Kesler, the Canucks, Kadri and Cammalleri

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Some loose thoughts before hopping a plane for Toronto, and Wednesday’s Big Show:

Vancouver’s biggest issue isn’t having 10 no-trade clauses. The don of the John Tortorella Era and the decline of the club will mean Ryan Kesler won’t be the first core player willing to move on. Detroit likes Alex Edler and plenty of clubs love Kesler, who we firmly believe will not accept a trade to another Canadian team. (Sorry, Montreal.) Vancouver’s biggest issue is the two guys who likely won’t ever move: Henrik and Daniel Sedin. The twins turn 34 in September, when they start their new four-year, $28 million deals. Meanwhile, Henrik is pointless in nine games and goalless in 20, while Daniel (who was injured Sunday), has been a shadow of himself, pointless in 12 and without a goal in 22.

The questions being asked around hockey are: Is this just a bad year for the twins, or has the inevitable decline in speed and durability that hits every player at some point in his 30s arrived for the Sedins? Daniel’s career points per game average, 0.837 prior to this season, has fallen to 0.635 this year. Henrik’s has slipped from 0.843 to 0.727. At $7 million each in a package deal, their contracts ensure they’ll retire as Canucks—for better or worse. If Ryan Callahan ends up leaving New York as a UFA or via trade, look for the Rangers to ask about Alex Burrows at the draft.

Pittsburgh is the front runner on the Ryan Kesler front, and history says that Penguins GM Ray Shero is a bit like a Mountie—he tends to get his man, like he did with Jarome Iginla last year. Vancouver GM Mike Gillis is the one in control of whether this deal gets done at the deadline or at the draft, the question is: Does Gillis hold the hard line—like he did when he had a Roberto Luongo deal with Toronto, but refused to retain any salary—or will he be more flexible to get a deal done and start the retool in Vancouver?

On the Luongo front, in our book assigning him a seat on the bench for the Heritage Classic was a ridiculous move by Tortorella. Fans took it out on Eddie Lack, and, in the end, a team that can never seem to operate without much drama is knee deep in it again. Tortorella’s antics this season have not left his bosses enamored with his work. Miss the playoffs for the first time in eight seasons, and his could be the worst coaching hire in the NHL this season.

We keep hearing that Chicago will be inactive at the deadline, with fewer than $1 million of deadline cap space available. The Hawks’ problem? Almost all of the $4- and $5-million players available at the deadline aren’t as good as the similarly priced players on Chicago’s roster. And even if GM Stan Bowman was willing to give up Brandon Saad in a Kesler deal—which he is not—he’d have to move another $4 million in salary to accommodate Kesler’s salary.

The Toronto Maple Leafs are a classic example of a team whose fan base might want to see some big moves, but realistically, giving up a Nazem Kadri or a first-round draft pick to chase a Stanley Cup this spring would be foolish. The Leafs could win a round, sure. But four rounds? The organization’s thinking goes like this: We’re capped out, Phil Kessel’s raise to $8 million per season kicks in next year, and David Bolland is a UFA. Toronto is finally building some depth and developing some prospects. Chasing a Ryan Kesler would mean emptying the cupboards, precisely what caused the Leafs to bottom out in the first place.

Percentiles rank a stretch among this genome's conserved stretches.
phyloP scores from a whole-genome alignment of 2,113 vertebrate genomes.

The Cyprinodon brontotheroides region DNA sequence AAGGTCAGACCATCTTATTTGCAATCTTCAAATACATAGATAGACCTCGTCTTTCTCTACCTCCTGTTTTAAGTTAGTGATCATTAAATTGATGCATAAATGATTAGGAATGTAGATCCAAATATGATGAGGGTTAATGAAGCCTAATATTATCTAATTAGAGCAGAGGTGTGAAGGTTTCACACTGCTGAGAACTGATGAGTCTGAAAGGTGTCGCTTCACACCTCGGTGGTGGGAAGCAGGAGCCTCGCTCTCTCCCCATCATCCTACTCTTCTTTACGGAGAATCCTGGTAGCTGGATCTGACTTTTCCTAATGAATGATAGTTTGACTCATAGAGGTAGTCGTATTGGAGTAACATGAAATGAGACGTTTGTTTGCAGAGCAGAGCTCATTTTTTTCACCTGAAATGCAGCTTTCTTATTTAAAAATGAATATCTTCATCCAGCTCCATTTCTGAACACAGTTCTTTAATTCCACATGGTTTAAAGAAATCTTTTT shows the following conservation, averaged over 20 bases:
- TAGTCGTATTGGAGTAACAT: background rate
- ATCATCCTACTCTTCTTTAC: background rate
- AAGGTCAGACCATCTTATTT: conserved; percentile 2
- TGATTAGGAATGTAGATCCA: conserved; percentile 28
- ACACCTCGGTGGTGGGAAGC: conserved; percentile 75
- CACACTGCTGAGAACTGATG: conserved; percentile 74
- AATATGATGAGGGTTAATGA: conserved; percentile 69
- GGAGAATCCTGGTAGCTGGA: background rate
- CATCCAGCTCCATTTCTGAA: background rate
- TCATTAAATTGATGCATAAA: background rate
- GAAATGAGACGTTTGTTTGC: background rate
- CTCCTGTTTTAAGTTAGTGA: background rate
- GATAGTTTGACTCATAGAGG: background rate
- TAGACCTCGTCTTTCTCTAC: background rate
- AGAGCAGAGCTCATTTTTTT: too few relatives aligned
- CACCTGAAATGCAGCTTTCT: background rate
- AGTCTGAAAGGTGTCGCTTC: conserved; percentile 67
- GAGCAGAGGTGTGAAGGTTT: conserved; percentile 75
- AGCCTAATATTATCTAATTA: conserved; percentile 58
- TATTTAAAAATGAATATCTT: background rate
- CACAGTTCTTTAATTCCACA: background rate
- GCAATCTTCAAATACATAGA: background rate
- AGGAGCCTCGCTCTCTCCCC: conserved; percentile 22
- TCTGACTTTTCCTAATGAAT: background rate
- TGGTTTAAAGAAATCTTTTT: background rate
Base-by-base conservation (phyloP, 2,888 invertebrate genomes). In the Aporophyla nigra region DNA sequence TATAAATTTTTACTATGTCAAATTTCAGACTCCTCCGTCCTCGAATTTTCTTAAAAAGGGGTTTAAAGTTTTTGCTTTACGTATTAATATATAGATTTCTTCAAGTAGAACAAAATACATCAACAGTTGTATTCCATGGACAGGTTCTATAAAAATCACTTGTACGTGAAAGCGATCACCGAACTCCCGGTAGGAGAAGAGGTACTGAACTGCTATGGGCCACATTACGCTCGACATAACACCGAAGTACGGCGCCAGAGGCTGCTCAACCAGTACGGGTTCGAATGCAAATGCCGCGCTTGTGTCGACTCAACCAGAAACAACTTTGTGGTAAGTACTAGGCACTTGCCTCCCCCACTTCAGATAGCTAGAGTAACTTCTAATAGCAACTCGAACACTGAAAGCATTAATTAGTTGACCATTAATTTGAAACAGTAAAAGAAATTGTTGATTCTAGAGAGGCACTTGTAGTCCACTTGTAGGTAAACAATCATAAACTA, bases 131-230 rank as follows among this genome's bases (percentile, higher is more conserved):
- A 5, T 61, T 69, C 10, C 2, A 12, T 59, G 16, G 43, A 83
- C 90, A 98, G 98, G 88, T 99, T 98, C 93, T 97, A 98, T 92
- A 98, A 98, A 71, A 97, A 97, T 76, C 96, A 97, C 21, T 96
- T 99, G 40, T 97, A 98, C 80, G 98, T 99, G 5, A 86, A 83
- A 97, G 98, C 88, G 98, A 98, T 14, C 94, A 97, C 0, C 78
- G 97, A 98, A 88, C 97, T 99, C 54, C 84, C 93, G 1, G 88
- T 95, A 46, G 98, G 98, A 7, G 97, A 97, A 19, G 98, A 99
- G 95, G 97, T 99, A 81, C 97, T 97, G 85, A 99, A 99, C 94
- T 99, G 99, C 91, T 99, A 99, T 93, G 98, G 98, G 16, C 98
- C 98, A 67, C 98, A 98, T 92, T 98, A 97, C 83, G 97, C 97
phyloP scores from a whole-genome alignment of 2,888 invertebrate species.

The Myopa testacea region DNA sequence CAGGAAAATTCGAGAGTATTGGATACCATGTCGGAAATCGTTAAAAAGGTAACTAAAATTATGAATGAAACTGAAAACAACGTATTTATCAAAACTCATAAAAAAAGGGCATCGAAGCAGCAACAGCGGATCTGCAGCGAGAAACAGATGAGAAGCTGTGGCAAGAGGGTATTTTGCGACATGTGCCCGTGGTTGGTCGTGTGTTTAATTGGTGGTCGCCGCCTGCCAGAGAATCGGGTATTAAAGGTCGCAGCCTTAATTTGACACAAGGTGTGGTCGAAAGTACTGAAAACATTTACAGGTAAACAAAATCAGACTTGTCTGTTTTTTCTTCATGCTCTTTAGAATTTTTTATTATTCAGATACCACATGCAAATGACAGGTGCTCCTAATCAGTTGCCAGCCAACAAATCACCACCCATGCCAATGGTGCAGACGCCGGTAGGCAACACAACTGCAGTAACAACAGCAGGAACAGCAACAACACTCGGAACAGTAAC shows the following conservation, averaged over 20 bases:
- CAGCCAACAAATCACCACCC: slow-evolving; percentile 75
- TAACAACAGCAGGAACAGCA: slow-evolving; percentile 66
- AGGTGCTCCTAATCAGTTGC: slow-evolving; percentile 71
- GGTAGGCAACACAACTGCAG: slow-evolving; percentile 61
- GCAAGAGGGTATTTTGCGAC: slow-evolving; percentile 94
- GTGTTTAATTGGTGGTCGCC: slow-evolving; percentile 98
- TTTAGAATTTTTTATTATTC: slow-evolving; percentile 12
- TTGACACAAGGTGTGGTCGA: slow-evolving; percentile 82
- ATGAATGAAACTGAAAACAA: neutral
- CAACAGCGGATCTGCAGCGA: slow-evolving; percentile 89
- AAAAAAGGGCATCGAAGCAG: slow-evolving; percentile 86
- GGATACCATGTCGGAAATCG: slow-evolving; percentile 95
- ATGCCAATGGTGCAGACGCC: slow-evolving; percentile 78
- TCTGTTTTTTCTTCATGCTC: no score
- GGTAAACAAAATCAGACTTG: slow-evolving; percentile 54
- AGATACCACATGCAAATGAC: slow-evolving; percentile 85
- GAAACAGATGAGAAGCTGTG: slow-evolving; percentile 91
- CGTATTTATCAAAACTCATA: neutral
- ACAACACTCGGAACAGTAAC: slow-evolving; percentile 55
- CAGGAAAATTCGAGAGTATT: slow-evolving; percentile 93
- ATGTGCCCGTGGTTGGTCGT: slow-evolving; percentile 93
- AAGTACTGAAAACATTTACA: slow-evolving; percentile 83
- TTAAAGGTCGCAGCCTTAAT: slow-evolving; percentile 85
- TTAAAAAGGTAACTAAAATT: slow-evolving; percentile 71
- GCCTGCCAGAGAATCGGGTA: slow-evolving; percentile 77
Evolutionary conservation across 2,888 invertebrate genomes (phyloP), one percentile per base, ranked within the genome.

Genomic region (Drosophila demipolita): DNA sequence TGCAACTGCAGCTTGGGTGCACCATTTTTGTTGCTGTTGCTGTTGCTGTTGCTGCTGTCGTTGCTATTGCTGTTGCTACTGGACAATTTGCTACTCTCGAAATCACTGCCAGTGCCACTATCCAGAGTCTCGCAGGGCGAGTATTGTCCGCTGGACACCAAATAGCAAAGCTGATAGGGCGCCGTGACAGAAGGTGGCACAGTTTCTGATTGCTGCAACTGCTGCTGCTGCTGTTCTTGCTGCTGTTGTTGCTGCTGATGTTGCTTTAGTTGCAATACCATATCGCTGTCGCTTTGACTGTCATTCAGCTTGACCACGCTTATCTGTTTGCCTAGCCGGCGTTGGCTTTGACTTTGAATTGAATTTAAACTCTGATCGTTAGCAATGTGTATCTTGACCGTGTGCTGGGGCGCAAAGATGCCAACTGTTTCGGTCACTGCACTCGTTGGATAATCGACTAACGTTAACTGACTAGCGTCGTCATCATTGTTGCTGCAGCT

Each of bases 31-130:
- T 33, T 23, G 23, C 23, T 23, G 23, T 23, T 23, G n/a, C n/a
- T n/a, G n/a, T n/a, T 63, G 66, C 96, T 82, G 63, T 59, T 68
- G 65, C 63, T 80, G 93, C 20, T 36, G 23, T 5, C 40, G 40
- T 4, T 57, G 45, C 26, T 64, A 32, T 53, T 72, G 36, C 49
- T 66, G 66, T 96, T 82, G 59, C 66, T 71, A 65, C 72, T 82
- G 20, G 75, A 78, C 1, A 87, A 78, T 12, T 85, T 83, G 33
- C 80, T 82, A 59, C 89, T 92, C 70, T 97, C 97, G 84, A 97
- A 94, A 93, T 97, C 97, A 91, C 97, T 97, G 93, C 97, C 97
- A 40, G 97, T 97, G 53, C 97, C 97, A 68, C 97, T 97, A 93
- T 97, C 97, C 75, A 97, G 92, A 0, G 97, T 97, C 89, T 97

If Ottawa is inactive at the deadline, it will be for one of two reasons: Owner Eugene Melnyk forbids GM Bryan Murray to add any salary, despite the fact Ottawa has more available cap space today than 25 other teams; or Murray rightfully realizes that he’s got a nice team here, but not one that is a Cup threat this season. The Sens are still talking about Chris Stewart, who landed in Buffalo in the Ryan Miller deal. He’s big, but a big project as well, if you ask people in St. Louis. Hell of a player here, but needs the right coach to get to him.

It’s the deadline, so Ales Hemsky must be available again. The Rangers are him mulling over, if they could get him for a third-rounder. The Oilers will ask for a second-round pick. They don’t have a second (sent away in the David Perron deal) or third-rounder (Ben Scrivens) in the coming draft. GM Craig MacTavish’s stated goal is to get those picks back, and he’ll use Hemsky, Nick Shultz, perhaps Ryan Smyth and even Ilya Bryzgalov—who has been excellent in his past four starts—to recoup those picks.

Pekka Rinne has begun his rehab stint in Milwaukee and says he’s feeling great. When he returns to Nashville, word is former Oilers goalie Devan Dubnyk is headed to the AHL. He’ll have to clear waivers.

Winnipeg is looking for help on the wing, and in a perfect world they’d find enough to move Dustin Byfuglien back to the blueline. The Jets’ problem? They want equal money in and out. It’s hard to get better when you’re working on a self-imposed cap. Would Winnipeg move Byfuglien, with so many teams looking for help on defence? If they shopped him, it would be a long line of suitors. Philly is interested, and the Flyers are also after Andy McDonald on the Island.

Calgary will trade Mike Cammalleri. Despite a contract offer last week, it never made sense that a 31-year-old UFA would forgo free agency to sign with a team that, with all due respect, might not contend for a Stanley Cup before Cammalleri’s career is over.

Matt Moulson and the L.A. Kings are this year’s Siamese twins at the deadline. You don’t hear one name without hearing the other.

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